Book Description

The troubling story of how a cadre of influential scientists have clouded public understanding of scientific facts to advance a political and economic agenda. --This text refers to an out of print or unavailable edition of this title.

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Customer Reviews

Top Customer Reviews

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Recently there has been a growth in contrarian claims that major environmental problems just aren't real. If you read the Mail, Telegraph and, sadly, even the Times in recent years you might think there was a debate about whether or not global warming/climate change was really happening.
There is no debate: the basic principles were established long ago. Science is never complete, there is always scope for debate about the details, the rate at which various things will occur, models can always be improved. And this is where confusion is spread. 'Free market fundamentalists' as this book ends up defining the main players in this story use the nature of science; that there is always some uncertainty and more needs to be researched to deliberately confuse issues; to suggest that not knowing precisely how pumping CO2 into the atmosphere will affect the climate in minute detail is the same thing as not knowing that it will cause the world to heat up overall.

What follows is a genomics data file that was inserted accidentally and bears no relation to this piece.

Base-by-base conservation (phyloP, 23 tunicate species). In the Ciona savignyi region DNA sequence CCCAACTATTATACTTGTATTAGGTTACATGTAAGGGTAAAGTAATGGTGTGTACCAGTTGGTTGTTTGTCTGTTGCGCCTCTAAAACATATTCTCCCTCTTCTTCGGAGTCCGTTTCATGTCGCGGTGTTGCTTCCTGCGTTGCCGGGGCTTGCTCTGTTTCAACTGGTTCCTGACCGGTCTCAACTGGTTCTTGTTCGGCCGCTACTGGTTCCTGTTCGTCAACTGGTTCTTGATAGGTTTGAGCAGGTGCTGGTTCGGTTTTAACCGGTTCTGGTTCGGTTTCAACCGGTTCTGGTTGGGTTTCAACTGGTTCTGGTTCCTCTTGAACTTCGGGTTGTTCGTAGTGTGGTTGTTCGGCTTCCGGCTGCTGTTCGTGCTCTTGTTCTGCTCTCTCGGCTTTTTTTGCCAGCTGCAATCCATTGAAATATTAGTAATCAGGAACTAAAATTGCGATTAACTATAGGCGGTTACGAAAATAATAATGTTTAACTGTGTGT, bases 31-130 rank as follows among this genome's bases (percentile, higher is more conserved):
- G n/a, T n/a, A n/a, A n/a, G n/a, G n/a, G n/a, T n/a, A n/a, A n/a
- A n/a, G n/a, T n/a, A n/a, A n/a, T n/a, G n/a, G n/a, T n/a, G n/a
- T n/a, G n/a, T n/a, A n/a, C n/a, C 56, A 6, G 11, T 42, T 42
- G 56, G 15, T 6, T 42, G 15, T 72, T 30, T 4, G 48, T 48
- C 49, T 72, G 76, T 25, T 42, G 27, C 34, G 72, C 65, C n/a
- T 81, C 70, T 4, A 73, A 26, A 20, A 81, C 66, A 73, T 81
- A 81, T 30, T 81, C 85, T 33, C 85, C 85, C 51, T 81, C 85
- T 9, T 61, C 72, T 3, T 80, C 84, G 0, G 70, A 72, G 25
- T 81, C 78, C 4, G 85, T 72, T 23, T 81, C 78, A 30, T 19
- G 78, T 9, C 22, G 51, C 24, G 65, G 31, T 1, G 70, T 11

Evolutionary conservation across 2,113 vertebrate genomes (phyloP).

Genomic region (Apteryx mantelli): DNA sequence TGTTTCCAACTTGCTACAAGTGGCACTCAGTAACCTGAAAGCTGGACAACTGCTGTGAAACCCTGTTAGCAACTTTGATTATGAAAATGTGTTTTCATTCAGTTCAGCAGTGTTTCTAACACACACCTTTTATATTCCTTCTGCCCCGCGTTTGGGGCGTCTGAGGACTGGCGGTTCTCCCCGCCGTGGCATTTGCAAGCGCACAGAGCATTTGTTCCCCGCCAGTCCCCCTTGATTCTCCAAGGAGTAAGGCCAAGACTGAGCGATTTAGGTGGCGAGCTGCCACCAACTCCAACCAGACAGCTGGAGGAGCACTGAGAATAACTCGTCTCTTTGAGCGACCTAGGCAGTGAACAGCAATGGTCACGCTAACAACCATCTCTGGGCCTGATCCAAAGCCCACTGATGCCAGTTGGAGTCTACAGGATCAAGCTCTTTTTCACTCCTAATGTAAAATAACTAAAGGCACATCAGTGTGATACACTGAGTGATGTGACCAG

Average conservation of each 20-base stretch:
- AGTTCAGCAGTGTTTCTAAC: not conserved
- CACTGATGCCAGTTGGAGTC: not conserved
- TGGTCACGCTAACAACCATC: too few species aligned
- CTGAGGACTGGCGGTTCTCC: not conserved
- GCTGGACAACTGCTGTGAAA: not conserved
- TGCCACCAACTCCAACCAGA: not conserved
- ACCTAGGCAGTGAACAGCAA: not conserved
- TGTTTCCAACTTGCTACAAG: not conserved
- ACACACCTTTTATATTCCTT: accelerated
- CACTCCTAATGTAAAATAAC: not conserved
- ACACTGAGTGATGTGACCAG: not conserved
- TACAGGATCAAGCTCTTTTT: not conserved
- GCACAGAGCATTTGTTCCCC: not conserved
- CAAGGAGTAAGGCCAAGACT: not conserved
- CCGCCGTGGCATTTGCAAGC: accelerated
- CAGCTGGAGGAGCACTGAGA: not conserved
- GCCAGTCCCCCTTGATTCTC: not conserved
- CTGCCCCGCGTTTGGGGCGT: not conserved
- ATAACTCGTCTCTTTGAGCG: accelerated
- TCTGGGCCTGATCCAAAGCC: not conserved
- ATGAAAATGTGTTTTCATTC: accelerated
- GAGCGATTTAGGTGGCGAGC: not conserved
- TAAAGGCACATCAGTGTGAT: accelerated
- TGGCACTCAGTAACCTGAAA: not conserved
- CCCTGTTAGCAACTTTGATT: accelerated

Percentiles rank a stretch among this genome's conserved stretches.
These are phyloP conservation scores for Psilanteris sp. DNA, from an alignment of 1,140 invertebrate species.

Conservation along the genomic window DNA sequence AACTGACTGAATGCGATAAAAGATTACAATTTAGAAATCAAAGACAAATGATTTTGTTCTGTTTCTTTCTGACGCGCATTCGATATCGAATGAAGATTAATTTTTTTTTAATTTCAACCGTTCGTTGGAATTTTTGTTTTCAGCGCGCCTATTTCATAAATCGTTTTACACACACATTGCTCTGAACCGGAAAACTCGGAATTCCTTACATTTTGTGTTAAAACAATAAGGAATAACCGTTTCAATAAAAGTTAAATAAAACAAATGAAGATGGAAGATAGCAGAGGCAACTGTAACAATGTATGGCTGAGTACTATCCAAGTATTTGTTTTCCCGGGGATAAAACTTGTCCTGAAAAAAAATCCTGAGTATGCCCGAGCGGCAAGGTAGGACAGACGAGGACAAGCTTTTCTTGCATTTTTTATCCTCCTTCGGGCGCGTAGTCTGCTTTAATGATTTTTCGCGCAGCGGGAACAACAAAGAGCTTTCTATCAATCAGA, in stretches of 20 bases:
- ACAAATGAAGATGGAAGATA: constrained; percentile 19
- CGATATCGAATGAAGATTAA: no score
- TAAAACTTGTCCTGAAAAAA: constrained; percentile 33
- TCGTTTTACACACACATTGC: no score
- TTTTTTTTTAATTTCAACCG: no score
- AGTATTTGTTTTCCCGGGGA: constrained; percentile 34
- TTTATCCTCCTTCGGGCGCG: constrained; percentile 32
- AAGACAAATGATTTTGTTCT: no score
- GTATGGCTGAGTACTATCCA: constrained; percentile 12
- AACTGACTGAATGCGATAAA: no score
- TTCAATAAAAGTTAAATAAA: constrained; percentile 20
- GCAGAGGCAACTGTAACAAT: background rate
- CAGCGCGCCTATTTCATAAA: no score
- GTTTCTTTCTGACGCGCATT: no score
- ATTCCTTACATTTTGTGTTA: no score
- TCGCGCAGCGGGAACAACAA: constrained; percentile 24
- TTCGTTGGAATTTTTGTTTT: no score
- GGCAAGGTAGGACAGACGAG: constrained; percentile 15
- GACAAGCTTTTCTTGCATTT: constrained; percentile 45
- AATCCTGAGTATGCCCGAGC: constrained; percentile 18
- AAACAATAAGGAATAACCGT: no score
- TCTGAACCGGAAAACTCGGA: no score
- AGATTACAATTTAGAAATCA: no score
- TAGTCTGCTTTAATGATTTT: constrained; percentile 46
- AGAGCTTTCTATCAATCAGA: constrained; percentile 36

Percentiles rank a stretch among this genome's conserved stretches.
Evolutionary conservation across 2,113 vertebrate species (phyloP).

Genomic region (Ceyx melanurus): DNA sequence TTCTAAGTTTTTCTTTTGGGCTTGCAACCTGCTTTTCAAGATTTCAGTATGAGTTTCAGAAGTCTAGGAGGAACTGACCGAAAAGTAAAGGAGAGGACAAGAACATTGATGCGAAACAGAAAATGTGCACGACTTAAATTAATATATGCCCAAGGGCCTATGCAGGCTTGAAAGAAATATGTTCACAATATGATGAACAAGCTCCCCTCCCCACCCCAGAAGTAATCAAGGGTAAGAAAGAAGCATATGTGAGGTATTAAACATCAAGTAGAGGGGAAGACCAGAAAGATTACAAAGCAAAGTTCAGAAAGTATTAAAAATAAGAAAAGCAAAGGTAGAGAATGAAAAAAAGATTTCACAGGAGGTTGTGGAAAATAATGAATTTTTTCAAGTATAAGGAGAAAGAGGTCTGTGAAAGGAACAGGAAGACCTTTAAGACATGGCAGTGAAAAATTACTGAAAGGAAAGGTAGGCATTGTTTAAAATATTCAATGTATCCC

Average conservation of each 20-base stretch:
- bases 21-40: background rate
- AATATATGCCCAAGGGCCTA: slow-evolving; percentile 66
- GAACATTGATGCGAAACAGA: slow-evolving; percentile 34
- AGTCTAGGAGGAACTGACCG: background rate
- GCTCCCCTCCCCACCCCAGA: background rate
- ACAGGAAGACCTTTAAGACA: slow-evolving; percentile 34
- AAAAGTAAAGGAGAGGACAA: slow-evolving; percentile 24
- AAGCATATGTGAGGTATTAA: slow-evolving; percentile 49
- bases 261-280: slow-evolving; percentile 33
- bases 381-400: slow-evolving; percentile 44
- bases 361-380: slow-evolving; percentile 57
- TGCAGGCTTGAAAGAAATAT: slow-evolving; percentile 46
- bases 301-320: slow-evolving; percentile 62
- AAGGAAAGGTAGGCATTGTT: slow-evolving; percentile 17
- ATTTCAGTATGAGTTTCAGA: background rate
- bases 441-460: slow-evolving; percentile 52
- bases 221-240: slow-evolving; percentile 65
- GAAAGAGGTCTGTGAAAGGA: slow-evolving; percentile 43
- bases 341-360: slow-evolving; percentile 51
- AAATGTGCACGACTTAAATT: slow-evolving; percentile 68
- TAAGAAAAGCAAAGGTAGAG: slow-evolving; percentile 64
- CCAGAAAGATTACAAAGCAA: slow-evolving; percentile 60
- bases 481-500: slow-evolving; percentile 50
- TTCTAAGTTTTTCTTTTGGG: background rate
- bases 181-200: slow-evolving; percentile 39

This book shows how an anti-science movement began when the tobacco industry recruited scientists to help obscure the harm cigarette smoking caused. (Oddly most of the scientists in this story began as cold war rocket scientists.) There was a calculated strategy of distortion and misleading the public about the harm caused by cigarettes, and the same people went on to argue against almost every ecological threat and for nuclear weapons right up to the present day. It's the same people, the same "think" tanks, the same techniques, the same funders (though in recent years the fossil fuel corporations have played an increasingly large role.)
And it all stems from wishful thinking. 'The invisible hand of the market' will create the 'best of all possible worlds' and any regulation is a bad thing.
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Format: Hardcover
In 1988 the United States was on course to take remedial action to slow the pace of man-made global warming. But by the mid 1990s the issue was dead. This change was brought about by a small, loosely connected group of individuals, who used skills and techniques they had honed during earlier campaigns:
> on behalf of tobacco companies to deny the adverse health effects of smoking (when the tobacco companys' own scientists had known the truth for decades);
> on behalf of chemical companies to deny the existence of the ozone hole, and when that was established beyond doubt, to pretend that it was not caused by the release of CFCs;
> on behalf of the fossil fuel industry to deny that the burning of coal was the principle cause of acid rain;
> and other issues.
And again and again the same names, Singer, Seitz and Nierenberg in particular, keep cropping up.